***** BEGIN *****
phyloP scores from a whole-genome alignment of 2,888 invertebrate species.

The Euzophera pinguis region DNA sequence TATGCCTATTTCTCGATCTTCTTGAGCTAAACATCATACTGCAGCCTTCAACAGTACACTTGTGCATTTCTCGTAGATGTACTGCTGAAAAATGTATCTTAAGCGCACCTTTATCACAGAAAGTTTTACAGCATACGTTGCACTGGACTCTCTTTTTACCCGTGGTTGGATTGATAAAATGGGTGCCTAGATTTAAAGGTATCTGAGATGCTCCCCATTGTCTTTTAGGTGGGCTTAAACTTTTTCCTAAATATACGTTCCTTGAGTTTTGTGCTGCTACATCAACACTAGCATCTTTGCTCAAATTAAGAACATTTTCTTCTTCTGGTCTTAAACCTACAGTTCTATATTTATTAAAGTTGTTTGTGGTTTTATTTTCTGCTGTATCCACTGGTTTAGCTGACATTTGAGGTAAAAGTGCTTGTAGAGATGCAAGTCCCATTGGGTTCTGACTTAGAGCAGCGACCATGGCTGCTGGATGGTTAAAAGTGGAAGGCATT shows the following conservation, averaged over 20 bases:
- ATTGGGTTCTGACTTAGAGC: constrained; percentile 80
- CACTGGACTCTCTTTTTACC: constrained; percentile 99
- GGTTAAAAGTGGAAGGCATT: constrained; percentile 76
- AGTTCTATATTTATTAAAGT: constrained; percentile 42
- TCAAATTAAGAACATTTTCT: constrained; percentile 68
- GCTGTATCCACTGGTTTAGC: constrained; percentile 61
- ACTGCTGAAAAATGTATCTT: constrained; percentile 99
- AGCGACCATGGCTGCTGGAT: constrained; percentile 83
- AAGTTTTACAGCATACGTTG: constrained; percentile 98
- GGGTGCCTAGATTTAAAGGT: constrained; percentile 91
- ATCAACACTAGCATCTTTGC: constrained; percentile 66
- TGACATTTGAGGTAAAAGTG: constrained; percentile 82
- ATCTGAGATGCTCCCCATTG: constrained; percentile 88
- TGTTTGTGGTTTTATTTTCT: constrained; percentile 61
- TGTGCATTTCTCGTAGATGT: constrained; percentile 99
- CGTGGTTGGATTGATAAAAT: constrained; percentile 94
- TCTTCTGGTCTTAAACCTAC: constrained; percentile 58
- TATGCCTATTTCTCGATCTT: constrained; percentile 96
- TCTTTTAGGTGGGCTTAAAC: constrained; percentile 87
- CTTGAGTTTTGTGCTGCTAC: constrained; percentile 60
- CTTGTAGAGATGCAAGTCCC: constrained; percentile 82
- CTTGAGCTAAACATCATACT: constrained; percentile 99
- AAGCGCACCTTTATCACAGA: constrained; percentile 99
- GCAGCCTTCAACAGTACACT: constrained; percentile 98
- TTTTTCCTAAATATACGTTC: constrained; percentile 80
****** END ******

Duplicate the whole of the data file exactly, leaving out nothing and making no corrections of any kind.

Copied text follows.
phyloP scores from a whole-genome alignment of 2,888 invertebrate species.

The Euzophera pinguis region DNA sequence TATGCCTATTTCTCGATCTTCTTGAGCTAAACATCATACTGCAGCCTTCAACAGTACACTTGTGCATTTCTCGTAGATGTACTGCTGAAAAATGTATCTTAAGCGCACCTTTATCACAGAAAGTTTTACAGCATACGTTGCACTGGACTCTCTTTTTACCCGTGGTTGGATTGATAAAATGGGTGCCTAGATTTAAAGGTATCTGAGATGCTCCCCATTGTCTTTTAGGTGGGCTTAAACTTTTTCCTAAATATACGTTCCTTGAGTTTTGTGCTGCTACATCAACACTAGCATCTTTGCTCAAATTAAGAACATTTTCTTCTTCTGGTCTTAAACCTACAGTTCTATATTTATTAAAGTTGTTTGTGGTTTTATTTTCTGCTGTATCCACTGGTTTAGCTGACATTTGAGGTAAAAGTGCTTGTAGAGATGCAAGTCCCATTGGGTTCTGACTTAGAGCAGCGACCATGGCTGCTGGATGGTTAAAAGTGGAAGGCATT shows the following conservation, averaged over 20 bases:
- ATTGGGTTCTGACTTAGAGC: constrained; percentile 80
- CACTGGACTCTCTTTTTACC: constrained; percentile 99
- GGTTAAAAGTGGAAGGCATT: constrained; percentile 76
- AGTTCTATATTTATTAAAGT: constrained; percentile 42
- TCAAATTAAGAACATTTTCT: constrained; percentile 68
- GCTGTATCCACTGGTTTAGC: constrained; percentile 61
- ACTGCTGAAAAATGTATCTT: constrained; percentile 99
- AGCGACCATGGCTGCTGGAT: constrained; percentile 83
- AAGTTTTACAGCATACGTTG: constrained; percentile 98
- GGGTGCCTAGATTTAAAGGT: constrained; percentile 91
- ATCAACACTAGCATCTTTGC: constrained; percentile 66
- TGACATTTGAGGTAAAAGTG: constrained; percentile 82
- ATCTGAGATGCTCCCCATTG: constrained; percentile 88
- TGTTTGTGGTTTTATTTTCT: constrained; percentile 61
- TGTGCATTTCTCGTAGATGT: constrained; percentile 99
- CGTGGTTGGATTGATAAAAT: constrained; percentile 94
- TCTTCTGGTCTTAAACCTAC: constrained; percentile 58
- TATGCCTATTTCTCGATCTT: constrained; percentile 96
- TCTTTTAGGTGGGCTTAAAC: constrained; percentile 87
- CTTGAGTTTTGTGCTGCTAC: constrained; percentile 60
- CTTGTAGAGATGCAAGTCCC: constrained; percentile 82
- CTTGAGCTAAACATCATACT: constrained; percentile 99
- AAGCGCACCTTTATCACAGA: constrained; percentile 99
- GCAGCCTTCAACAGTACACT: constrained; percentile 98
- TTTTTCCTAAATATACGTTC: constrained; percentile 80